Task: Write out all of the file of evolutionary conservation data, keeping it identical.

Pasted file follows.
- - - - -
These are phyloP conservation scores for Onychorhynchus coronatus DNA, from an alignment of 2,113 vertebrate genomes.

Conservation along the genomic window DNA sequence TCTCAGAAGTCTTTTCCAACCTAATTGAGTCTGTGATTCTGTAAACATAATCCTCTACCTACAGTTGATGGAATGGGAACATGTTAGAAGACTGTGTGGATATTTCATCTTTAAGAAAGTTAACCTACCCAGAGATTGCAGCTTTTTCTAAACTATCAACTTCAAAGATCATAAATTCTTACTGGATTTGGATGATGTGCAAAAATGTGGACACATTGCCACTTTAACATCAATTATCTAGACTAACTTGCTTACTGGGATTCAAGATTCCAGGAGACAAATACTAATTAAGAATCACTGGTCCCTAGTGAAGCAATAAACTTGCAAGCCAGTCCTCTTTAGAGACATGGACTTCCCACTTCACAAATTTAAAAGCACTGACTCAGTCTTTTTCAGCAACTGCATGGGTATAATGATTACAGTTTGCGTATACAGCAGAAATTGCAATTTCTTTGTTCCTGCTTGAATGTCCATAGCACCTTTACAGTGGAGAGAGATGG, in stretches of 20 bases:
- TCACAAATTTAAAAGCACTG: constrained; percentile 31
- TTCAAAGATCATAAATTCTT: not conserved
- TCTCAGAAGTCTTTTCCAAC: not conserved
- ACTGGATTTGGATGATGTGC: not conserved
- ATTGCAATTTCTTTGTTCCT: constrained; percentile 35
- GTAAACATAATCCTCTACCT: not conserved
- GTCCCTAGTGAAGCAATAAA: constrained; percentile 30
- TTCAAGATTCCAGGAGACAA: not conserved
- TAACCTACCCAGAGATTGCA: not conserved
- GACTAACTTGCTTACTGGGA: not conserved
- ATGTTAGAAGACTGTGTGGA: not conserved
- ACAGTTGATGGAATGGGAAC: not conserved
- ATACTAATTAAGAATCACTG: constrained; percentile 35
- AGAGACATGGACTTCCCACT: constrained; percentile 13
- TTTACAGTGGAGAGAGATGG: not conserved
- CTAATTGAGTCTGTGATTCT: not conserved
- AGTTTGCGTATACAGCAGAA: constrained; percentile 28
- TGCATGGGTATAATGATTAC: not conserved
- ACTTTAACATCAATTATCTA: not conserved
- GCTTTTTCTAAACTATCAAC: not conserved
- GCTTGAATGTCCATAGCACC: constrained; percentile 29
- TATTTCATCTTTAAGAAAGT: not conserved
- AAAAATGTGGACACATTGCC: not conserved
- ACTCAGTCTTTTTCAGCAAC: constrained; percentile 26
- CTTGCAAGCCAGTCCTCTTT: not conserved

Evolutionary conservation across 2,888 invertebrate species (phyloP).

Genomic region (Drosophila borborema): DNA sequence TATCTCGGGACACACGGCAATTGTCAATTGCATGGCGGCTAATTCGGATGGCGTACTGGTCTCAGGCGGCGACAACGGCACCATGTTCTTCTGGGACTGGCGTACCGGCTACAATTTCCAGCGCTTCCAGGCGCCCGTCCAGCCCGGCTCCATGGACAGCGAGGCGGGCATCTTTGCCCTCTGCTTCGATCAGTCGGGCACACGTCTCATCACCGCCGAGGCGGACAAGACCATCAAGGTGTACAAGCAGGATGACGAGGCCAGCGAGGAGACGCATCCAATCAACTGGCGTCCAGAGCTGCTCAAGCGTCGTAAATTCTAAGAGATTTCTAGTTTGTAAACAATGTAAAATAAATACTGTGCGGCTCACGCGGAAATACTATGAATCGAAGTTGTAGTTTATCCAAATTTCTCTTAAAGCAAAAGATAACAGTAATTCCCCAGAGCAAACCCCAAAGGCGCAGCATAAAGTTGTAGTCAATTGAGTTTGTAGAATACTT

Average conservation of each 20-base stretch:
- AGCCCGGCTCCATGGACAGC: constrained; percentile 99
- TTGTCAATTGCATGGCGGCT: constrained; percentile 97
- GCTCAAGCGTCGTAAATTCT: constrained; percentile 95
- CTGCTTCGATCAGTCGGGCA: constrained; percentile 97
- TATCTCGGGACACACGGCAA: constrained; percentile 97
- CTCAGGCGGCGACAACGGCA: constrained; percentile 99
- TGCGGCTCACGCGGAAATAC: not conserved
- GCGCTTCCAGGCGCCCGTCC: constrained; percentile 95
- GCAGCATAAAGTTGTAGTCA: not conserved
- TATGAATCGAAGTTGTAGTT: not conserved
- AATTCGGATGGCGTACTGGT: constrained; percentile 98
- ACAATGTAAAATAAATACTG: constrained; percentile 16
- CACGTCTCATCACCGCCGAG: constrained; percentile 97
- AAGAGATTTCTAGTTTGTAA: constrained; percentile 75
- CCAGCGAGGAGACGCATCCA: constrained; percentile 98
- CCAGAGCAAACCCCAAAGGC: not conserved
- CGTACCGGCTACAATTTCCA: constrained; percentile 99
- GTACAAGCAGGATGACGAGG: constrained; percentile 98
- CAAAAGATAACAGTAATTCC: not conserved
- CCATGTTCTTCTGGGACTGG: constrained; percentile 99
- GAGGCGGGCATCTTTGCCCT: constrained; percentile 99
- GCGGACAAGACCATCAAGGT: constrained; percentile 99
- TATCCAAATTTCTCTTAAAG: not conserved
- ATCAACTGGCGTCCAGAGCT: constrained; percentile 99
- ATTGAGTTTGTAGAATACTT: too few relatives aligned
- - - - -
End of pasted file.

These are phyloP conservation scores for Onychorhynchus coronatus DNA, from an alignment of 2,113 vertebrate genomes.

Conservation along the genomic window DNA sequence TCTCAGAAGTCTTTTCCAACCTAATTGAGTCTGTGATTCTGTAAACATAATCCTCTACCTACAGTTGATGGAATGGGAACATGTTAGAAGACTGTGTGGATATTTCATCTTTAAGAAAGTTAACCTACCCAGAGATTGCAGCTTTTTCTAAACTATCAACTTCAAAGATCATAAATTCTTACTGGATTTGGATGATGTGCAAAAATGTGGACACATTGCCACTTTAACATCAATTATCTAGACTAACTTGCTTACTGGGATTCAAGATTCCAGGAGACAAATACTAATTAAGAATCACTGGTCCCTAGTGAAGCAATAAACTTGCAAGCCAGTCCTCTTTAGAGACATGGACTTCCCACTTCACAAATTTAAAAGCACTGACTCAGTCTTTTTCAGCAACTGCATGGGTATAATGATTACAGTTTGCGTATACAGCAGAAATTGCAATTTCTTTGTTCCTGCTTGAATGTCCATAGCACCTTTACAGTGGAGAGAGATGG, in stretches of 20 bases:
- TCACAAATTTAAAAGCACTG: constrained; percentile 31
- TTCAAAGATCATAAATTCTT: not conserved
- TCTCAGAAGTCTTTTCCAAC: not conserved
- ACTGGATTTGGATGATGTGC: not conserved
- ATTGCAATTTCTTTGTTCCT: constrained; percentile 35
- GTAAACATAATCCTCTACCT: not conserved
- GTCCCTAGTGAAGCAATAAA: constrained; percentile 30
- TTCAAGATTCCAGGAGACAA: not conserved
- TAACCTACCCAGAGATTGCA: not conserved
- GACTAACTTGCTTACTGGGA: not conserved
- ATGTTAGAAGACTGTGTGGA: not conserved
- ACAGTTGATGGAATGGGAAC: not conserved
- ATACTAATTAAGAATCACTG: constrained; percentile 35
- AGAGACATGGACTTCCCACT: constrained; percentile 13
- TTTACAGTGGAGAGAGATGG: not conserved
- CTAATTGAGTCTGTGATTCT: not conserved
- AGTTTGCGTATACAGCAGAA: constrained; percentile 28
- TGCATGGGTATAATGATTAC: not conserved
- ACTTTAACATCAATTATCTA: not conserved
- GCTTTTTCTAAACTATCAAC: not conserved
- GCTTGAATGTCCATAGCACC: constrained; percentile 29
- TATTTCATCTTTAAGAAAGT: not conserved
- AAAAATGTGGACACATTGCC: not conserved
- ACTCAGTCTTTTTCAGCAAC: constrained; percentile 26
- CTTGCAAGCCAGTCCTCTTT: not conserved

Evolutionary conservation across 2,888 invertebrate species (phyloP).

Genomic region (Drosophila borborema): DNA sequence TATCTCGGGACACACGGCAATTGTCAATTGCATGGCGGCTAATTCGGATGGCGTACTGGTCTCAGGCGGCGACAACGGCACCATGTTCTTCTGGGACTGGCGTACCGGCTACAATTTCCAGCGCTTCCAGGCGCCCGTCCAGCCCGGCTCCATGGACAGCGAGGCGGGCATCTTTGCCCTCTGCTTCGATCAGTCGGGCACACGTCTCATCACCGCCGAGGCGGACAAGACCATCAAGGTGTACAAGCAGGATGACGAGGCCAGCGAGGAGACGCATCCAATCAACTGGCGTCCAGAGCTGCTCAAGCGTCGTAAATTCTAAGAGATTTCTAGTTTGTAAACAATGTAAAATAAATACTGTGCGGCTCACGCGGAAATACTATGAATCGAAGTTGTAGTTTATCCAAATTTCTCTTAAAGCAAAAGATAACAGTAATTCCCCAGAGCAAACCCCAAAGGCGCAGCATAAAGTTGTAGTCAATTGAGTTTGTAGAATACTT

Average conservation of each 20-base stretch:
- AGCCCGGCTCCATGGACAGC: constrained; percentile 99
- TTGTCAATTGCATGGCGGCT: constrained; percentile 97
- GCTCAAGCGTCGTAAATTCT: constrained; percentile 95
- CTGCTTCGATCAGTCGGGCA: constrained; percentile 97
- TATCTCGGGACACACGGCAA: constrained; percentile 97
- CTCAGGCGGCGACAACGGCA: constrained; percentile 99
- TGCGGCTCACGCGGAAATAC: not conserved
- GCGCTTCCAGGCGCCCGTCC: constrained; percentile 95
- GCAGCATAAAGTTGTAGTCA: not conserved
- TATGAATCGAAGTTGTAGTT: not conserved
- AATTCGGATGGCGTACTGGT: constrained; percentile 98
- ACAATGTAAAATAAATACTG: constrained; percentile 16
- CACGTCTCATCACCGCCGAG: constrained; percentile 97
- AAGAGATTTCTAGTTTGTAA: constrained; percentile 75
- CCAGCGAGGAGACGCATCCA: constrained; percentile 98
- CCAGAGCAAACCCCAAAGGC: not conserved
- CGTACCGGCTACAATTTCCA: constrained; percentile 99
- GTACAAGCAGGATGACGAGG: constrained; percentile 98
- CAAAAGATAACAGTAATTCC: not conserved
- CCATGTTCTTCTGGGACTGG: constrained; percentile 99
- GAGGCGGGCATCTTTGCCCT: constrained; percentile 99
- GCGGACAAGACCATCAAGGT: constrained; percentile 99
- TATCCAAATTTCTCTTAAAG: not conserved
- ATCAACTGGCGTCCAGAGCT: constrained; percentile 99
- ATTGAGTTTGTAGAATACTT: too few relatives aligned